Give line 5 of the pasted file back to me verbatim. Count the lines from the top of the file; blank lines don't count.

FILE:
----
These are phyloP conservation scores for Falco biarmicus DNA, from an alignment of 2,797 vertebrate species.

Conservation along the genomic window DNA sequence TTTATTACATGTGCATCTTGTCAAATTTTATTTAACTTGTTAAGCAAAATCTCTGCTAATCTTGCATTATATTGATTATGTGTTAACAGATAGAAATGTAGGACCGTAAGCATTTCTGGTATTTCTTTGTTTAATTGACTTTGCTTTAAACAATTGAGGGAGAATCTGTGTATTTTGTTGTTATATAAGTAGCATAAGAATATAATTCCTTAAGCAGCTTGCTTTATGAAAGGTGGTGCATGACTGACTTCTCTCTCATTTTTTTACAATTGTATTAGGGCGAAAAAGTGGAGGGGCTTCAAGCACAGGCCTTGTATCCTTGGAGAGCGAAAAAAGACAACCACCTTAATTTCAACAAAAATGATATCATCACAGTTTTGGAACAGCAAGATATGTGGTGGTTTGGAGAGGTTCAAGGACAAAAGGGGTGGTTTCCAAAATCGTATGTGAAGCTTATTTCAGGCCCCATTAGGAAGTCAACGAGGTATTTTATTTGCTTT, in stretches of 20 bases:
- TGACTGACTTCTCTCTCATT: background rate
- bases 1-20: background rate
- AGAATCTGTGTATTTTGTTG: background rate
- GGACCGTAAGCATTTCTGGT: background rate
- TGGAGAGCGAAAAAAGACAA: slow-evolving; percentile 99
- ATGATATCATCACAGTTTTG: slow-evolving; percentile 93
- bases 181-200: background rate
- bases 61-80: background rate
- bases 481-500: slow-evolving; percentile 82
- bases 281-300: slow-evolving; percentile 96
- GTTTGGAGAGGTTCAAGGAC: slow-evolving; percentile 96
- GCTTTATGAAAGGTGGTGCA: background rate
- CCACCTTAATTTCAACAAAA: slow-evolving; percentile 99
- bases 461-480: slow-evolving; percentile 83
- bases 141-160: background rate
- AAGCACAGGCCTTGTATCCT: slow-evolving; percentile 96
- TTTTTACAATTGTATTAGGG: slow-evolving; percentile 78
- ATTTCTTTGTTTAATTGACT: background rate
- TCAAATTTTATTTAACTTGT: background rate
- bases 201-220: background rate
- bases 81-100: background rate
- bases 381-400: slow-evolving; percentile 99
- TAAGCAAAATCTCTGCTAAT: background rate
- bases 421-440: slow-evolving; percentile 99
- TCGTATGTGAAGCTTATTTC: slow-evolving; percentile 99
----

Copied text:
- AGAATCTGTGTATTTTGTTG: background rate